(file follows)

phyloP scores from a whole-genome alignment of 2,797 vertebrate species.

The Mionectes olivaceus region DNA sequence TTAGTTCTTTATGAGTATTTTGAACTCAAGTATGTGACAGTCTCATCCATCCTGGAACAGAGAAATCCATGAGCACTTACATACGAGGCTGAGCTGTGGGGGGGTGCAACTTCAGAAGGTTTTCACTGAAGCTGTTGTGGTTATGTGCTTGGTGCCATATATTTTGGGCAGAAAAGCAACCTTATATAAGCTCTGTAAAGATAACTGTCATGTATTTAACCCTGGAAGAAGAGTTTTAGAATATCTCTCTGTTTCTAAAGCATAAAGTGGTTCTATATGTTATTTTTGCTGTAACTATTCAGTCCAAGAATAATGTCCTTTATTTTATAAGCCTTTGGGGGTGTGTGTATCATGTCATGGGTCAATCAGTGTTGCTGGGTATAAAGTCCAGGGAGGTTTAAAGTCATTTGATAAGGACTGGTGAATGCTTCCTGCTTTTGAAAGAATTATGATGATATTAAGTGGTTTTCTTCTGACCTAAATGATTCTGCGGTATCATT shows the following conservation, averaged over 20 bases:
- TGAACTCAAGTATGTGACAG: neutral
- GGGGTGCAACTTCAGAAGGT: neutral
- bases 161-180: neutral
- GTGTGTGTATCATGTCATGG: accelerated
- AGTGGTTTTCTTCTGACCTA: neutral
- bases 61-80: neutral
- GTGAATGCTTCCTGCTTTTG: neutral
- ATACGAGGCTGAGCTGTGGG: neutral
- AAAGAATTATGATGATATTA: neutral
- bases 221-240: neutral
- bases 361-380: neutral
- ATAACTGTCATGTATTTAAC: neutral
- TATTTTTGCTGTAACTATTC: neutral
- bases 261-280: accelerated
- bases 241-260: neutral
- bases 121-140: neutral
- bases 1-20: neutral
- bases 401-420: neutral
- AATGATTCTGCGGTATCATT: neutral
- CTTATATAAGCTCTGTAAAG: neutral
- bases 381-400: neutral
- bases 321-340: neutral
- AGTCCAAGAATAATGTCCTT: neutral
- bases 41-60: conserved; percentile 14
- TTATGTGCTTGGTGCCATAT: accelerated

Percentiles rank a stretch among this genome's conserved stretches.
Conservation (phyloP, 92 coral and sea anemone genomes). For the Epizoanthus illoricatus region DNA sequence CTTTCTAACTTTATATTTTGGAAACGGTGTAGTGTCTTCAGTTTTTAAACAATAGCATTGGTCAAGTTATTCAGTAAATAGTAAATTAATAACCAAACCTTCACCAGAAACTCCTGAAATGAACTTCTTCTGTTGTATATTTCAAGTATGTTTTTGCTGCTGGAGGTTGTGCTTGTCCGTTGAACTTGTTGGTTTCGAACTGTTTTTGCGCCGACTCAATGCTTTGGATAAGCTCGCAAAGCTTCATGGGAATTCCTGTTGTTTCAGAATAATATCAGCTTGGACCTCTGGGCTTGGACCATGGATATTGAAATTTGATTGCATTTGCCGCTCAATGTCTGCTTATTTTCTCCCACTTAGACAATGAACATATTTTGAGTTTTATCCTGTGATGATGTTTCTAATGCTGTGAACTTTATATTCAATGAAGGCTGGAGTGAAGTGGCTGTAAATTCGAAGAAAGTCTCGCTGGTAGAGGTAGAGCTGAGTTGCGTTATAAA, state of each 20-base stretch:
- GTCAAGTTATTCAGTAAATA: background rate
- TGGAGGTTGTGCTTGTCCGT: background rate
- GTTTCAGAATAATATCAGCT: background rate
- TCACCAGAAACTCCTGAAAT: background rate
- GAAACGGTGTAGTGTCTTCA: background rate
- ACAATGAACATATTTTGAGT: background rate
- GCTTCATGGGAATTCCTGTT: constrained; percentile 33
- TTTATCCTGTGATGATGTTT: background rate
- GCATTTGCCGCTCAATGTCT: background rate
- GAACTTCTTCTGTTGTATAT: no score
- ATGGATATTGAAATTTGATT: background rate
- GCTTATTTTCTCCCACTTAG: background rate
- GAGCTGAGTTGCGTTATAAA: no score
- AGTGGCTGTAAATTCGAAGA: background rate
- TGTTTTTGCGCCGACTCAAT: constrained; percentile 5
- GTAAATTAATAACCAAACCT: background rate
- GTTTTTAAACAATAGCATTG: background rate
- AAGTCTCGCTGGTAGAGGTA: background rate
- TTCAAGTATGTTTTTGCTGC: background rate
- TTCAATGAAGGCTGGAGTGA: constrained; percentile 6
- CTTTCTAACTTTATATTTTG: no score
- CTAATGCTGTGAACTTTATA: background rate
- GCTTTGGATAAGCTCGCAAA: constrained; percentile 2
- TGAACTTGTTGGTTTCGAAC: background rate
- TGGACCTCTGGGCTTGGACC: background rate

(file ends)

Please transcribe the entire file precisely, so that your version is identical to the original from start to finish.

phyloP scores from a whole-genome alignment of 2,797 vertebrate species.

The Mionectes olivaceus region DNA sequence TTAGTTCTTTATGAGTATTTTGAACTCAAGTATGTGACAGTCTCATCCATCCTGGAACAGAGAAATCCATGAGCACTTACATACGAGGCTGAGCTGTGGGGGGGTGCAACTTCAGAAGGTTTTCACTGAAGCTGTTGTGGTTATGTGCTTGGTGCCATATATTTTGGGCAGAAAAGCAACCTTATATAAGCTCTGTAAAGATAACTGTCATGTATTTAACCCTGGAAGAAGAGTTTTAGAATATCTCTCTGTTTCTAAAGCATAAAGTGGTTCTATATGTTATTTTTGCTGTAACTATTCAGTCCAAGAATAATGTCCTTTATTTTATAAGCCTTTGGGGGTGTGTGTATCATGTCATGGGTCAATCAGTGTTGCTGGGTATAAAGTCCAGGGAGGTTTAAAGTCATTTGATAAGGACTGGTGAATGCTTCCTGCTTTTGAAAGAATTATGATGATATTAAGTGGTTTTCTTCTGACCTAAATGATTCTGCGGTATCATT shows the following conservation, averaged over 20 bases:
- TGAACTCAAGTATGTGACAG: neutral
- GGGGTGCAACTTCAGAAGGT: neutral
- bases 161-180: neutral
- GTGTGTGTATCATGTCATGG: accelerated
- AGTGGTTTTCTTCTGACCTA: neutral
- bases 61-80: neutral
- GTGAATGCTTCCTGCTTTTG: neutral
- ATACGAGGCTGAGCTGTGGG: neutral
- AAAGAATTATGATGATATTA: neutral
- bases 221-240: neutral
- bases 361-380: neutral
- ATAACTGTCATGTATTTAAC: neutral
- TATTTTTGCTGTAACTATTC: neutral
- bases 261-280: accelerated
- bases 241-260: neutral
- bases 121-140: neutral
- bases 1-20: neutral
- bases 401-420: neutral
- AATGATTCTGCGGTATCATT: neutral
- CTTATATAAGCTCTGTAAAG: neutral
- bases 381-400: neutral
- bases 321-340: neutral
- AGTCCAAGAATAATGTCCTT: neutral
- bases 41-60: conserved; percentile 14
- TTATGTGCTTGGTGCCATAT: accelerated

Percentiles rank a stretch among this genome's conserved stretches.
Conservation (phyloP, 92 coral and sea anemone genomes). For the Epizoanthus illoricatus region DNA sequence CTTTCTAACTTTATATTTTGGAAACGGTGTAGTGTCTTCAGTTTTTAAACAATAGCATTGGTCAAGTTATTCAGTAAATAGTAAATTAATAACCAAACCTTCACCAGAAACTCCTGAAATGAACTTCTTCTGTTGTATATTTCAAGTATGTTTTTGCTGCTGGAGGTTGTGCTTGTCCGTTGAACTTGTTGGTTTCGAACTGTTTTTGCGCCGACTCAATGCTTTGGATAAGCTCGCAAAGCTTCATGGGAATTCCTGTTGTTTCAGAATAATATCAGCTTGGACCTCTGGGCTTGGACCATGGATATTGAAATTTGATTGCATTTGCCGCTCAATGTCTGCTTATTTTCTCCCACTTAGACAATGAACATATTTTGAGTTTTATCCTGTGATGATGTTTCTAATGCTGTGAACTTTATATTCAATGAAGGCTGGAGTGAAGTGGCTGTAAATTCGAAGAAAGTCTCGCTGGTAGAGGTAGAGCTGAGTTGCGTTATAAA, state of each 20-base stretch:
- GTCAAGTTATTCAGTAAATA: background rate
- TGGAGGTTGTGCTTGTCCGT: background rate
- GTTTCAGAATAATATCAGCT: background rate
- TCACCAGAAACTCCTGAAAT: background rate
- GAAACGGTGTAGTGTCTTCA: background rate
- ACAATGAACATATTTTGAGT: background rate
- GCTTCATGGGAATTCCTGTT: constrained; percentile 33
- TTTATCCTGTGATGATGTTT: background rate
- GCATTTGCCGCTCAATGTCT: background rate
- GAACTTCTTCTGTTGTATAT: no score
- ATGGATATTGAAATTTGATT: background rate
- GCTTATTTTCTCCCACTTAG: background rate
- GAGCTGAGTTGCGTTATAAA: no score
- AGTGGCTGTAAATTCGAAGA: background rate
- TGTTTTTGCGCCGACTCAAT: constrained; percentile 5
- GTAAATTAATAACCAAACCT: background rate
- GTTTTTAAACAATAGCATTG: background rate
- AAGTCTCGCTGGTAGAGGTA: background rate
- TTCAAGTATGTTTTTGCTGC: background rate
- TTCAATGAAGGCTGGAGTGA: constrained; percentile 6
- CTTTCTAACTTTATATTTTG: no score
- CTAATGCTGTGAACTTTATA: background rate
- GCTTTGGATAAGCTCGCAAA: constrained; percentile 2
- TGAACTTGTTGGTTTCGAAC: background rate
- TGGACCTCTGGGCTTGGACC: background rate